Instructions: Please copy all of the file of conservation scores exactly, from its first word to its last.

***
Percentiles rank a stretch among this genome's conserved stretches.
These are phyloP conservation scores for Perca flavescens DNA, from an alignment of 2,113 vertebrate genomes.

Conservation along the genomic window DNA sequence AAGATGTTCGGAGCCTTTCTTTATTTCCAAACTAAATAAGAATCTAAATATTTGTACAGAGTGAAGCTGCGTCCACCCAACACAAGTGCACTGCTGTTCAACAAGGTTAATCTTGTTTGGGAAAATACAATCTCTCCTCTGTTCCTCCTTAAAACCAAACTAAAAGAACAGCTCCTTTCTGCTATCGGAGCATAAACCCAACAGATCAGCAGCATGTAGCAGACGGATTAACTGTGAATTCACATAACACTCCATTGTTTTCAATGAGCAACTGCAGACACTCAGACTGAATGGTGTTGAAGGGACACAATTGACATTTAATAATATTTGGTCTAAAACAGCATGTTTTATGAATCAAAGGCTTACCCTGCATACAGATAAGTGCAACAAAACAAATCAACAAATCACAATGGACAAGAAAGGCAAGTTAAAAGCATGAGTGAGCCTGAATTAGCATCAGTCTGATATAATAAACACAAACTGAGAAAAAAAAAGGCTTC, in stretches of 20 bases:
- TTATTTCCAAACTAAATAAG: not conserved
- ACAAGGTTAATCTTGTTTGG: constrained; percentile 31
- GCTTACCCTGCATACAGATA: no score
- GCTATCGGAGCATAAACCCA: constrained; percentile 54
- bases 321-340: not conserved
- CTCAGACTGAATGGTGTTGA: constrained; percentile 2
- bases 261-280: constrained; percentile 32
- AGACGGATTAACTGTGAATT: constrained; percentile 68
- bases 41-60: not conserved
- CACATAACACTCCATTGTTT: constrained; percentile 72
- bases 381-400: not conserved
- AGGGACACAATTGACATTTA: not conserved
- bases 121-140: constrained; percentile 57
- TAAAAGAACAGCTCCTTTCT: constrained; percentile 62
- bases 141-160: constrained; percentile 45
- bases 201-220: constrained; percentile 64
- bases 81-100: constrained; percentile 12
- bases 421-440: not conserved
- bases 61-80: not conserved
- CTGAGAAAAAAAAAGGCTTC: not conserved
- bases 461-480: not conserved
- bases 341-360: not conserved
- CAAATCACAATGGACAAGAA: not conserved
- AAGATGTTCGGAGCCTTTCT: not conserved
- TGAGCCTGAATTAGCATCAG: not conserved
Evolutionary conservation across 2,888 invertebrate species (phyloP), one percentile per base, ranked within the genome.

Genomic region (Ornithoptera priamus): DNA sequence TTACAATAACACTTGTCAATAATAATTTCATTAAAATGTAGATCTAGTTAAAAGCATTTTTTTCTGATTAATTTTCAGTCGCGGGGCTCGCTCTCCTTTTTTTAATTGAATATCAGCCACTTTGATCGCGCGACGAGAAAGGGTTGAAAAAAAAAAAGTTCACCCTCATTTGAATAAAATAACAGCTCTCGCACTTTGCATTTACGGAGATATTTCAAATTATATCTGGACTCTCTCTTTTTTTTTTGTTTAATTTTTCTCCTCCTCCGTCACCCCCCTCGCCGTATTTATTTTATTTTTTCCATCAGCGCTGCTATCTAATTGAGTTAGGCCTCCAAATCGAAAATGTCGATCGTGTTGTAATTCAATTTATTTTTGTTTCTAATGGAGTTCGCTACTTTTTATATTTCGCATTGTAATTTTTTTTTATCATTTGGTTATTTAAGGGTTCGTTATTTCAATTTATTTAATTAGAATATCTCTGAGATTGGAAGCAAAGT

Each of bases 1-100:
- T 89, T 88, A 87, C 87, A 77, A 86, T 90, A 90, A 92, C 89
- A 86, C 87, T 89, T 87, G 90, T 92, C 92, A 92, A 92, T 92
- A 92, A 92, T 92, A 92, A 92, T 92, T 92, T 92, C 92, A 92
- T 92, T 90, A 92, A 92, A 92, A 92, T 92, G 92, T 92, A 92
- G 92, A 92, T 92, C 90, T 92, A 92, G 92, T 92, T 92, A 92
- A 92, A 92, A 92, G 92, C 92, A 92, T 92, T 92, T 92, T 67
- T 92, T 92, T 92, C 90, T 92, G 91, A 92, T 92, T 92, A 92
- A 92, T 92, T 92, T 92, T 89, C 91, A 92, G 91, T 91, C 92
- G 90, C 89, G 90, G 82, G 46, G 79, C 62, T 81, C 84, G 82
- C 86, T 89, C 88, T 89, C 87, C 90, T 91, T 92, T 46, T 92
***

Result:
Percentiles rank a stretch among this genome's conserved stretches.
These are phyloP conservation scores for Perca flavescens DNA, from an alignment of 2,113 vertebrate genomes.

Conservation along the genomic window DNA sequence AAGATGTTCGGAGCCTTTCTTTATTTCCAAACTAAATAAGAATCTAAATATTTGTACAGAGTGAAGCTGCGTCCACCCAACACAAGTGCACTGCTGTTCAACAAGGTTAATCTTGTTTGGGAAAATACAATCTCTCCTCTGTTCCTCCTTAAAACCAAACTAAAAGAACAGCTCCTTTCTGCTATCGGAGCATAAACCCAACAGATCAGCAGCATGTAGCAGACGGATTAACTGTGAATTCACATAACACTCCATTGTTTTCAATGAGCAACTGCAGACACTCAGACTGAATGGTGTTGAAGGGACACAATTGACATTTAATAATATTTGGTCTAAAACAGCATGTTTTATGAATCAAAGGCTTACCCTGCATACAGATAAGTGCAACAAAACAAATCAACAAATCACAATGGACAAGAAAGGCAAGTTAAAAGCATGAGTGAGCCTGAATTAGCATCAGTCTGATATAATAAACACAAACTGAGAAAAAAAAAGGCTTC, in stretches of 20 bases:
- TTATTTCCAAACTAAATAAG: not conserved
- ACAAGGTTAATCTTGTTTGG: constrained; percentile 31
- GCTTACCCTGCATACAGATA: no score
- GCTATCGGAGCATAAACCCA: constrained; percentile 54
- bases 321-340: not conserved
- CTCAGACTGAATGGTGTTGA: constrained; percentile 2
- bases 261-280: constrained; percentile 32
- AGACGGATTAACTGTGAATT: constrained; percentile 68
- bases 41-60: not conserved
- CACATAACACTCCATTGTTT: constrained; percentile 72
- bases 381-400: not conserved
- AGGGACACAATTGACATTTA: not conserved
- bases 121-140: constrained; percentile 57
- TAAAAGAACAGCTCCTTTCT: constrained; percentile 62
- bases 141-160: constrained; percentile 45
- bases 201-220: constrained; percentile 64
- bases 81-100: constrained; percentile 12
- bases 421-440: not conserved
- bases 61-80: not conserved
- CTGAGAAAAAAAAAGGCTTC: not conserved
- bases 461-480: not conserved
- bases 341-360: not conserved
- CAAATCACAATGGACAAGAA: not conserved
- AAGATGTTCGGAGCCTTTCT: not conserved
- TGAGCCTGAATTAGCATCAG: not conserved
Evolutionary conservation across 2,888 invertebrate species (phyloP), one percentile per base, ranked within the genome.

Genomic region (Ornithoptera priamus): DNA sequence TTACAATAACACTTGTCAATAATAATTTCATTAAAATGTAGATCTAGTTAAAAGCATTTTTTTCTGATTAATTTTCAGTCGCGGGGCTCGCTCTCCTTTTTTTAATTGAATATCAGCCACTTTGATCGCGCGACGAGAAAGGGTTGAAAAAAAAAAAGTTCACCCTCATTTGAATAAAATAACAGCTCTCGCACTTTGCATTTACGGAGATATTTCAAATTATATCTGGACTCTCTCTTTTTTTTTTGTTTAATTTTTCTCCTCCTCCGTCACCCCCCTCGCCGTATTTATTTTATTTTTTCCATCAGCGCTGCTATCTAATTGAGTTAGGCCTCCAAATCGAAAATGTCGATCGTGTTGTAATTCAATTTATTTTTGTTTCTAATGGAGTTCGCTACTTTTTATATTTCGCATTGTAATTTTTTTTTATCATTTGGTTATTTAAGGGTTCGTTATTTCAATTTATTTAATTAGAATATCTCTGAGATTGGAAGCAAAGT

Each of bases 1-100:
- T 89, T 88, A 87, C 87, A 77, A 86, T 90, A 90, A 92, C 89
- A 86, C 87, T 89, T 87, G 90, T 92, C 92, A 92, A 92, T 92
- A 92, A 92, T 92, A 92, A 92, T 92, T 92, T 92, C 92, A 92
- T 92, T 90, A 92, A 92, A 92, A 92, T 92, G 92, T 92, A 92
- G 92, A 92, T 92, C 90, T 92, A 92, G 92, T 92, T 92, A 92
- A 92, A 92, A 92, G 92, C 92, A 92, T 92, T 92, T 92, T 67
- T 92, T 92, T 92, C 90, T 92, G 91, A 92, T 92, T 92, A 92
- A 92, T 92, T 92, T 92, T 89, C 91, A 92, G 91, T 91, C 92
- G 90, C 89, G 90, G 82, G 46, G 79, C 62, T 81, C 84, G 82
- C 86, T 89, C 88, T 89, C 87, C 90, T 91, T 92, T 46, T 92